One of our early goals when designing Pagoda was to allow a single Pagoda instance to support multiple sites. This was due to the way memory works for web servers running on Python and TurboGears. How exactly this adds up depends on your threading and web server configuration (mod_python), but traditionally hosting multiple sites means running at least one Python instance per site, each costing 10-20 MB. The more modules each instance loads, the higher the memory usage, and since Pagoda sites will likely use a bunch of modules, that adds up. The most limiting factor in many hosting services is the amount of memory your account is allowed to consume.

Obviously if each Pagoda site is large and running custom code, it might be a good idea to run each in its own Python instance, so one site can't bring down all the others. But the common case, we think, is a bunch of moderately sized sites using just the built-in page management tools. So we devised some ways to allow multiple sites to run from one TurboGears project...

The first and simplest plan involved a database model, where pages and other table rows point to whichever site they belong to. You probably already know why this is a bad idea. First of all, every single table in the database needed to have a site_id column, since nothing would be shared between sites. Unique things like usernames would need their constraints modified to only be unique per-site. That got old pretty fast. Secondly was security. How could we ensure that every piece of code touching the database, even the eventual third-party plugins, would use the correct site in their queries so as not to mess with the others? And finally, having each site's contents in one massive database would not be very convenient if the site owners wanted backups of their portion of the database.

So we started looking at multi-database solutions, and quickly realized we were pretty much on our own for what we wanted to do. We don't just want some models in one database, and other models in a difference database; we want the same models in every database. Every site needs a pages table, for example. Since we're mapping tables with SQLAlchemy, and each mapper is bound to metadata, an engine, and a session, it seems that we'd need to run the table and mapper definitions once per site; each time, the engine would point to the appropriate site's. And now the big trick: how do we do this without modifying any model code, so that plugin writers don't have to learn any silly new details, and without doing a bunch of extra work every time a controller needs to use a model? If our controllers import pagoda.models.pages, how will it know to get the Page class bound to the current site's engine, and not another site's?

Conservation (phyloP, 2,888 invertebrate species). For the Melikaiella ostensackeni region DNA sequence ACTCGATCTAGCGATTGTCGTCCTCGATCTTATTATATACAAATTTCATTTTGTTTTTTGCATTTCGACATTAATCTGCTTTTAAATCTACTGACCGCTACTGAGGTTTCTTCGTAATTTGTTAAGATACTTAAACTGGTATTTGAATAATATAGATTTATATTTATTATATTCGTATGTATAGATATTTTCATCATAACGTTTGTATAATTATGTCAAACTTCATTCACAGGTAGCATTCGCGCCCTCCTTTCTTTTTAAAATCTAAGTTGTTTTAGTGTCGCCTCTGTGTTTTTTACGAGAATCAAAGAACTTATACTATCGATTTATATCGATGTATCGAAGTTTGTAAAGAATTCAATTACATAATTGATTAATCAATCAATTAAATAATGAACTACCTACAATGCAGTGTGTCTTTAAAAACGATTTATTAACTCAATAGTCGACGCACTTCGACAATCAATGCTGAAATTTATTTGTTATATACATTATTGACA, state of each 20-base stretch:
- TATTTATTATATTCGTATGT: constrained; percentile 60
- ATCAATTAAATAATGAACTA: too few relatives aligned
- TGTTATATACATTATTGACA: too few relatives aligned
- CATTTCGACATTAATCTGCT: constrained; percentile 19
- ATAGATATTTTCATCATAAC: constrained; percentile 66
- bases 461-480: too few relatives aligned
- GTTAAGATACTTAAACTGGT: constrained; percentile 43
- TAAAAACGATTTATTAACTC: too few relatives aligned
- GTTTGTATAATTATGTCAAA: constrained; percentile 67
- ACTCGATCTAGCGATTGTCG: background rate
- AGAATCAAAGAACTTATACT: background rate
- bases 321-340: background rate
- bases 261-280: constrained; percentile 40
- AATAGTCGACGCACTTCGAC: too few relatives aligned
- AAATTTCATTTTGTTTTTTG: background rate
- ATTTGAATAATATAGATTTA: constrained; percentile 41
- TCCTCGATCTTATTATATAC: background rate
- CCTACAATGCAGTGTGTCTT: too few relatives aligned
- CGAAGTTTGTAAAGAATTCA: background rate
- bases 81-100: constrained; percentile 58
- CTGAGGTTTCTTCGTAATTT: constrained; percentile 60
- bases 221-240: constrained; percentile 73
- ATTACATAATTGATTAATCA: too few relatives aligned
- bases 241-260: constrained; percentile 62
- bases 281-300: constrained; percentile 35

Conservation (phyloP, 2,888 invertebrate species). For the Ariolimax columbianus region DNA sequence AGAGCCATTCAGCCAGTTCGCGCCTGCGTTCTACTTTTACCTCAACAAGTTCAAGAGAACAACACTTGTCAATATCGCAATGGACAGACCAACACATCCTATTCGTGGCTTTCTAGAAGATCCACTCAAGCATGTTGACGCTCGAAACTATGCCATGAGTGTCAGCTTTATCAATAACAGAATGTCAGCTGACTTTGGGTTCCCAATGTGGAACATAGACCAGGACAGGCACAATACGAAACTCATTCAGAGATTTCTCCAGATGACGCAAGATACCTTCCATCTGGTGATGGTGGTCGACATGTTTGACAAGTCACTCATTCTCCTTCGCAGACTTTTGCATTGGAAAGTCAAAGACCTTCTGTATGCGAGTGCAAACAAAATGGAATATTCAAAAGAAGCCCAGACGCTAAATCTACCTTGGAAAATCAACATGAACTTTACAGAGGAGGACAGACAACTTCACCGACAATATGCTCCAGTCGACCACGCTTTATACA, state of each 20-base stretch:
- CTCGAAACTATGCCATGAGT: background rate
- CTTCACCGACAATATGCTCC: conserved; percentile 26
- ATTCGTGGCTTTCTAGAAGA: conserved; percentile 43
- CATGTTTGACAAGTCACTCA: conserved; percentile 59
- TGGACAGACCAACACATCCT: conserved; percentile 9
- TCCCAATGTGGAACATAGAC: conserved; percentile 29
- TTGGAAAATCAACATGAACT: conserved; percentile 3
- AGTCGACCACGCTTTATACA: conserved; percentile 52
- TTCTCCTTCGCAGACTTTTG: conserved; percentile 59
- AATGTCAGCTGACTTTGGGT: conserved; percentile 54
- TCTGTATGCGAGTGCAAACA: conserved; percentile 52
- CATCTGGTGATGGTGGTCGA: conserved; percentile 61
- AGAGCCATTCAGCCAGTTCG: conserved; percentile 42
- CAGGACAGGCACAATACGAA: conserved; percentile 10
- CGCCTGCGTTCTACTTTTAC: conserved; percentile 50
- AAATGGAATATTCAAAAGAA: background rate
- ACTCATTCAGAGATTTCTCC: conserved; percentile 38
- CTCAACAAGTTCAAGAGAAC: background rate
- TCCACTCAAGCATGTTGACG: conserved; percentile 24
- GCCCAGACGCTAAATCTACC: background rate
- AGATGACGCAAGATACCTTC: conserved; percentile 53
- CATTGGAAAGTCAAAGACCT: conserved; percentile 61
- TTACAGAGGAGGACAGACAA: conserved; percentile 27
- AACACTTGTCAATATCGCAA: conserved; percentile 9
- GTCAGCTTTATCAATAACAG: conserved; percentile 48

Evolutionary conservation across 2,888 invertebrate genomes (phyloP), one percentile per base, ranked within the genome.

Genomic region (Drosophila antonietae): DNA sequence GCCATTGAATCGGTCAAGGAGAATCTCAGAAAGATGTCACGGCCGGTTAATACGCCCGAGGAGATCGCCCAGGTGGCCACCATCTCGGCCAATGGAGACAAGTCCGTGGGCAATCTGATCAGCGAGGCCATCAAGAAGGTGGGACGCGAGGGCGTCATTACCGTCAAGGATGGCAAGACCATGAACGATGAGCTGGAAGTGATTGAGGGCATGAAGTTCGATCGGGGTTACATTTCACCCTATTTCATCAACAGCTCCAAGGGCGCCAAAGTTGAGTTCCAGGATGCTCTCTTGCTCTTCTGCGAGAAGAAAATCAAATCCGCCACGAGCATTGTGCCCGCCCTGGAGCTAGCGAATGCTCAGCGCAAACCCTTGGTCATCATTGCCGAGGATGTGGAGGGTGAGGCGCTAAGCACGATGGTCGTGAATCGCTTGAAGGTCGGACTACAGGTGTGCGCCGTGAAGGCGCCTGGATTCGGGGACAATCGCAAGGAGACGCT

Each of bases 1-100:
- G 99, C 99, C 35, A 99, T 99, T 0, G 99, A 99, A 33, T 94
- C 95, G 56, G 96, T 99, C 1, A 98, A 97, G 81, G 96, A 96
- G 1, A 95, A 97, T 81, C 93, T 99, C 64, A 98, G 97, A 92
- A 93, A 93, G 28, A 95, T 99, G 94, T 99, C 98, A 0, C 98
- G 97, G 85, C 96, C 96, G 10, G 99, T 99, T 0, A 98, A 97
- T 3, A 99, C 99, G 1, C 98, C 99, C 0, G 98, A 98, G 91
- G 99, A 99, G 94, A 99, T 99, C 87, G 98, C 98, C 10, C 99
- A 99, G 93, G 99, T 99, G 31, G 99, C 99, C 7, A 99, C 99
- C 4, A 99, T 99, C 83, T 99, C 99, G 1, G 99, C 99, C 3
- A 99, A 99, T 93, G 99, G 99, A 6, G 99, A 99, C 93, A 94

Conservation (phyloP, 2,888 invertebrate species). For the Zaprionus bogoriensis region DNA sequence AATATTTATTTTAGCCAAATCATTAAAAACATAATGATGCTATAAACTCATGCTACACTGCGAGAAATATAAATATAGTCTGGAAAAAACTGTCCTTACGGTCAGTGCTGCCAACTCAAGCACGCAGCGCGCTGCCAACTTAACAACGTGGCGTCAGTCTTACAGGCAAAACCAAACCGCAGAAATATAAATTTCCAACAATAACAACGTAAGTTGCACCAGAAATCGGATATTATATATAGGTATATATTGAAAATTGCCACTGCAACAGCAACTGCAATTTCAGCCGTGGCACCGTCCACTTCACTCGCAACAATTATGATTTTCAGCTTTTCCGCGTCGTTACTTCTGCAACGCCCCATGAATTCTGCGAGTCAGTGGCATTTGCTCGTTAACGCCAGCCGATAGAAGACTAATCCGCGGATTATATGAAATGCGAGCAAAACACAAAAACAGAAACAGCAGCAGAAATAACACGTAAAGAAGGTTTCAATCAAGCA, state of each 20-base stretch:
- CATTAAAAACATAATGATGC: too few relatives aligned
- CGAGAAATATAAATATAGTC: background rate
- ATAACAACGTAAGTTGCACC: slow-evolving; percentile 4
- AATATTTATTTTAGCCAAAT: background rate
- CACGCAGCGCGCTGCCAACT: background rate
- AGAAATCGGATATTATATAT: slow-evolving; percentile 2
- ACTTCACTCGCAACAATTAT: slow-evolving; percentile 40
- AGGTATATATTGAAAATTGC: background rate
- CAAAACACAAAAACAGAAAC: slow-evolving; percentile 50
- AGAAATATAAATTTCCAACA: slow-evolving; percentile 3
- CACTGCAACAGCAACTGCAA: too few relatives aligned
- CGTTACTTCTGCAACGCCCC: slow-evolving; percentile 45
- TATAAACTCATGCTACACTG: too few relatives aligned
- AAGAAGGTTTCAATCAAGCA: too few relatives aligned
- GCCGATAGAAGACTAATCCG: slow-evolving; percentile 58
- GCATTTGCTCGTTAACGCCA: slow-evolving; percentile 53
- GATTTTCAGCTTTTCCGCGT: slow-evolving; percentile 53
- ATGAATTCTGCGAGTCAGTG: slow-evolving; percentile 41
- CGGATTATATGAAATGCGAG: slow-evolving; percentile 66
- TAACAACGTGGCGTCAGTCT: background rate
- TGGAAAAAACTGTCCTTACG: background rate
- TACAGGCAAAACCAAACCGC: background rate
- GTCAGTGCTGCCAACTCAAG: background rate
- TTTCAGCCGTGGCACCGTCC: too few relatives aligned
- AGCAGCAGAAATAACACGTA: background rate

We looked to CherryPy for inspiration. In a TurboGears controller, importing cherrypy.request and cherrypy.response will make the current thread's request and response objects available. How do these objects magically belong to the appropriate thread? They simply use a class called ThreadLocalProxy. As the name suggests, cherrypy.request and cherrypy.response are proxy objects that determine the current thread and point object access to the correct request and response instances. Similarly, we want something like SiteLocalProxy, which will make model classes available that are magically bound to the correct site's engine.

Using ThreadLocalProxy as inspiration, we made a clever little object called site. When anything is imported from pagoda.site, it will rebind turbogears.database.metadata and turbogears.database.session after updating sqlalchemy.dburi in the config to point to the current site's. Then the requested module is imported and cached for next time (so the models aren't reinitialized every time). No model code was changed at all! The only necessary modification was importing from pagoda.site.models instead of pagoda.models in our controllers.

Our first implementation looked very much like ThreadLocalProxy, but it made our import statements look funny since site wasn't a real module. So we started investigating the imp, ihooks, and imputils modules, eventually leading us to PEP 302. With help from Importing (to reduce the amount of code necessary), we now have a special pseudo-module called site, and Pagoda modules imported from that will take the current request's site into account instead of just being imported once for the entire process.

Before writing up this entry, I came across Alchemyware. At first it looked promising for what we want to do, but as far as I can tell it requires modifying the way you write models and reinstantiating them on every request. Also, I don't understand how the mapped class can be "shared by everyone" if it's being mapped to multiple databases.

Anyway, after cleaning up our proof-of-concept I'll share the code behind our import trickery in case anyone is trying to do something similar, but mostly just because such tricks are interesting.

In case you forgot, we missed the end-of-March deadline we set for our demo, due in part to being burned out after PyCon. We're shooting for the end of April now.